A little confused.. [about the difference between vegetarian and vegan] - VeggieBoards
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#1 Old 06-26-2006, 06:24 AM
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I'm sorry for sounding like a complete idiot, but I figured this would be the best place to ask.

I have a question.. because all my life I've thought vegetarianism is something that now I think it is not.

Is vegetarianism when you do not consume any animal products (including eggs, dairy, ect.).. and veganism is when you do not consume, wear, support the killing of, ect. animal products?

Please let me know.. I want to make sure I'm looking at this the right way!!
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#2 Old 06-26-2006, 06:47 AM
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Vegetarianism is not eating animals (including fish lol)

A person who doesn't eat any animal products but still wears wool or leather would be a "strict" vegetarian, as I understand it.

Vegans strive to not use any animal products ever and live their life in a way that doesn't cause suffering to animals. This includes what you wear, cleaners, personal hygiene, clothing and food.

Basically, vegetarianism is a dietary choice and veganism is a lifestyle choice.

Frankly, I don't consume animal products, don't wear animal products and I do my personal best to make sure what I buy doesn't test on animals but I really just call myself a vegetarian.

Mary
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#3 Old 06-26-2006, 06:48 AM
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Some people view 'pure' or 'true' or 'strict' vegetarianism as eating no animal products (although some say 'strict' means avoiding leather etc.) and veganism as neither eating or using any animal products where they could possible be avoided (with exceptions made for medications, walking on roads and living in houses that aren't 'vegan' etc.).





Most people here define 'vegetarianism' as eating all animal products but flesh (although there are exceptions to that here too!) and 'veganism' as avoiding the use of all animal products.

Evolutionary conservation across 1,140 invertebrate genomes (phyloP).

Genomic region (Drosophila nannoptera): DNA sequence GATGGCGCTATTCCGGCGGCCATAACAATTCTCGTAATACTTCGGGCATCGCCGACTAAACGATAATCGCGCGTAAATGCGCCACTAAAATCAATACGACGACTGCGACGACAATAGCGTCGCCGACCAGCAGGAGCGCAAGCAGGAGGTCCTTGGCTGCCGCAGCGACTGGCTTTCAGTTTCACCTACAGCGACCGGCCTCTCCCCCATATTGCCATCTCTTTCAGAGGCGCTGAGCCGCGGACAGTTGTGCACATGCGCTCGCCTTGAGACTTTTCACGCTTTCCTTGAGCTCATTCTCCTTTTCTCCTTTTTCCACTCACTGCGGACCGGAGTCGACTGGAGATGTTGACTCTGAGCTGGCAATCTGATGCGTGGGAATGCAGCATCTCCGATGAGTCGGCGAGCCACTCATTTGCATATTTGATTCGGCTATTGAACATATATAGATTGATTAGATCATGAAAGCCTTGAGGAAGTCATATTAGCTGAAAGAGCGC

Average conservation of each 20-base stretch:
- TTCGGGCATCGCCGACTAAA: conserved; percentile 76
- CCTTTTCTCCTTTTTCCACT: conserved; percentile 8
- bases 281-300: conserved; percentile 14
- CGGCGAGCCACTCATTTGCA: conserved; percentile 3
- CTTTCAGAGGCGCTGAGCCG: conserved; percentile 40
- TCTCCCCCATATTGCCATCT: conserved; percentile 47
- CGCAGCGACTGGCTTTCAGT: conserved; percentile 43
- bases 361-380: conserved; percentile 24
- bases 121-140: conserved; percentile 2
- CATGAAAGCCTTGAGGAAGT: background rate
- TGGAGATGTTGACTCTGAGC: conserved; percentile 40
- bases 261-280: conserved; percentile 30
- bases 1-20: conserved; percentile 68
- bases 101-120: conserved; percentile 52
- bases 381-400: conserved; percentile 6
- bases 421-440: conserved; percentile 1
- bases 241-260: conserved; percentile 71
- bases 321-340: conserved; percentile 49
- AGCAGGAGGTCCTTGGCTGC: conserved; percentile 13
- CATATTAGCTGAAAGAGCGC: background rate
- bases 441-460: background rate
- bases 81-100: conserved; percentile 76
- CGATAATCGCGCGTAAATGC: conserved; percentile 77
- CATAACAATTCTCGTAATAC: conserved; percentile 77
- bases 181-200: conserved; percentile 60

"Yes! Live! Life's a banquet and most poor suckers are starving to death!" Auntie Mame
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#4 Old 06-26-2006, 07:01 AM
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A vegetarian is someone who doesn't eat meat.



A vegan is someone who eats/lives as animal free as possible.
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#5 Old 06-26-2006, 07:06 AM
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Okay, thanks!

I'm still a little lost on where I'd stand haha, but I think I'm getting the gist of it (=
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#6 Old 06-26-2006, 09:50 AM
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Vegetarians don't eat animal flesh of any kind. No beef, no pork, no chicken, no fish, no other seafood. No rabbits. No birds. No wild game. But they may eat dairy and eggs, and they may use animal products like wool and silk. Whether vegetarians wear leather is controversial. Some people say that vegetarianism is solely about what you EAT, therefore you can wear leather and still be a vegetarian. Others say that leather is as vegetarian as a steak-- either way, you have to kill a cow to get it.



Vegans take their moral commitment a step further and don't use any animal products of any kind. All of the above, PLUS, no dairy, no eggs, no wool, no silk, definitely no leather, etc. It's a lifestyle choice as well as a dietary choice. There appears to be some controversy about the vegan-ness of honey, but I don't have a dog in that fight, so I have no comment, except to point out that insects are animals.



You have to understand, too, that "vegetarian" and "vegan" mean something very different to many people outside the vegetarian/vegan community, because they don't understand it either. A lot of people think vegetarians eat fish, and some of them even think vegetarians eat chicken. And many, many people think "vegan" just means a vegetarian who doesn't eat dairy or eggs. True, that is the most high-profile aspect of being vegan, but there is much more to it than that.



One of the terms I've heard used to describe a vegetarian who doesn't eat dairy or eggs, but is not completely vegan, is "strict vegetarian."
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#7 Old 06-26-2006, 09:53 AM
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Okay, before 50 bajillion people post...



It's been answered already.



Sorry, pet peeve of mine when 50 people jump on to answer the same questions when it's already been done.
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#8 Old 06-26-2006, 09:55 AM
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Yeah, but none of those other answers are good enough!



AND, she still seemed a little confused.